Global markets have been destroyed by concerns about the Greek bail-out being a case of “too little, too late”. Add to that melting pot, a growing skepticism about the outlook for growth in the Chinese economy and a nagging fear that despite the SEC initiative to nail Goldman, genuine reforms in the US financial sector are a myth. Given the febrile atmosphere investors are beginning to question the future of the EU. Equally, the prospect of the “Aegean contagion” spreading to larger economies with beleaguered public finances such as Spain and Italy appear potentially catastrophic.
It is even scarier, though, to reflect on what got us here. First, the incredibly high level of government indebtedness in developed markets shows no signs of being on the mend. The realisation that sustainable prosperity is joined at the hip with fiscal rectitude seems to have vanished. Second, the desire by political leaders to protect their own turf rather than act in unison to ensure global stability is mind numbing. It is fair to suggest that their ineptitude is based on a lack of understanding and ego rather than a flawed evaluation of the circumstances. Finally, policy makers seem to consistently under-estimate the need to suffer pain in implementing structural reform in order to see light at the end of the tunnel. Given the extraordinary incompetence of our current leaders, it is hardly surprising that investors have been seriously rattled and appear to be panic stricken.
Despite the gloom, the Greek crisis does have a silver lining! Investors are finally waking up to the fact that de-coupling is bunk and India is significantly dependent on international capital flows to achieve its economic mantra of inclusive growth. The recent turmoil has also led to another positive fall-out – the return of common sense in coping with the challenge of corporate valuation. Thankfully, results for the fourth quarter have met investor expectations and support the hypothesis of a strong recovery in domestic demand and resilient operating margins in future despite the gains from weak input costs last year. Perhaps, the most heartening outcome has been the solid performance of the commercial banks despite a noticeable dent in treasury income and the need to re-structure the loans of weaker borrowers.
Given this backdrop, what is an appropriate investment strategy for 2010? The primacy of capital preservation cannot be over-emphasised. Heightened volatility in global markets and increasing risk aversion will definitely cause international investors to tighten their purse strings. The risk of speculative contagion coupled with the possibility of China going off the boil is a serious cause for concern. Yet the most important mental challenge at this juncture is to guard against the danger of the “reassuring” but simple-minded extrapolation of the existing situation into the future. Based on his experiences of the Great Depression, Keynes summed it up perfectly by saying: “It is largely the fluctuations which throw up the bargains and the uncertainty which prevents other people from taking advantage of them. This battle of wits to anticipate the basis of conventional valuation a few months hence, rather than the prospective yield of an investment over the long term, does not even require gulls among the public to feed the maws of the professional; it can be played among the professionals themselves”.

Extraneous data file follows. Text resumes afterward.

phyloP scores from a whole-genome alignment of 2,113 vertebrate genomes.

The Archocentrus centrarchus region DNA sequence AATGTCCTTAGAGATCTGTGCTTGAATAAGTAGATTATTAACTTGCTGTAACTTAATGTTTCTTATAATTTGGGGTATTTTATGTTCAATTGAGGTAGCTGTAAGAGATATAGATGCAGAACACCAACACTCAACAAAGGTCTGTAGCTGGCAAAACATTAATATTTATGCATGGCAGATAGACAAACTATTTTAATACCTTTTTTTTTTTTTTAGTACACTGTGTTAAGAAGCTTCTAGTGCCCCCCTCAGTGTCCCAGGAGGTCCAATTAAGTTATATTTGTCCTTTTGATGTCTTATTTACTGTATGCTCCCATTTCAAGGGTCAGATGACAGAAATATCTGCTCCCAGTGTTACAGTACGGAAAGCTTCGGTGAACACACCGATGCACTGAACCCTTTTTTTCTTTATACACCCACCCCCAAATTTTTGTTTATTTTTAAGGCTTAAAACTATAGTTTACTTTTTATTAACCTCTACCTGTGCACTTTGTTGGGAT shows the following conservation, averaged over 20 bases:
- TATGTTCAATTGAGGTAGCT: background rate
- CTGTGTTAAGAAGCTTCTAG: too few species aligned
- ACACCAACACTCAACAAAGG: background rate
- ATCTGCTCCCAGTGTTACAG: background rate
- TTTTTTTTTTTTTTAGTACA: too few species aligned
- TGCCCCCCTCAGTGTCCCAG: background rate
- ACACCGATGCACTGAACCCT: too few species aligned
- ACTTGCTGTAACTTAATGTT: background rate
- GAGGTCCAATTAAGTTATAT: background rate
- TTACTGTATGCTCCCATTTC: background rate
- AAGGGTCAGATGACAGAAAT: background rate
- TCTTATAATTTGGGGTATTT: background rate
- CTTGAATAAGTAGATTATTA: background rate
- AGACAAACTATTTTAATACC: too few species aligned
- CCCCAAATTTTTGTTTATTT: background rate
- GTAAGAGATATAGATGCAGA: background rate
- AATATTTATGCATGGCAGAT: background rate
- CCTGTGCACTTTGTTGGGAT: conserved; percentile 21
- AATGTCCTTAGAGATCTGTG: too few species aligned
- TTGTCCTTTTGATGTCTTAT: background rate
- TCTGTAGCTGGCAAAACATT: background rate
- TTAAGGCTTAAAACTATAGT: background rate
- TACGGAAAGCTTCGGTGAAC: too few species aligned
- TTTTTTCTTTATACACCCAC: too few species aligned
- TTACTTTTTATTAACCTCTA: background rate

Sensible investors should not lose any sleep over determining whether the market is close to its low point. Rather, it is imperative to fathom whether the price is attractive or not in relation to intrinsic value. Three stocks that meet the test of an attractive business run by competent management available at a reasonable price are Allied Digital (219), Deepak Fertiliser (108) and Union Bank of India (290). Each of them is available at a single digit earnings multiple, delivers return on equity in excess of 20 percent and is run by a management team with a commendable record of rational capital allocation. As we come to terms with a world turned topsy-turvy, it is worth considering the genius of Bertrand Russell who pointed out, “Neither a man nor a crowd nor a nation can be trusted to act humanely or think sanely under the influence of a great fear … To conquer fear is the beginning of wisdom.”
Disclosure: This column is neither an offer to sell nor solicitation to buy any of the securities mentioned herein. The author, a partner at Fortuna Capital, frequently invests in the shares discussed by him.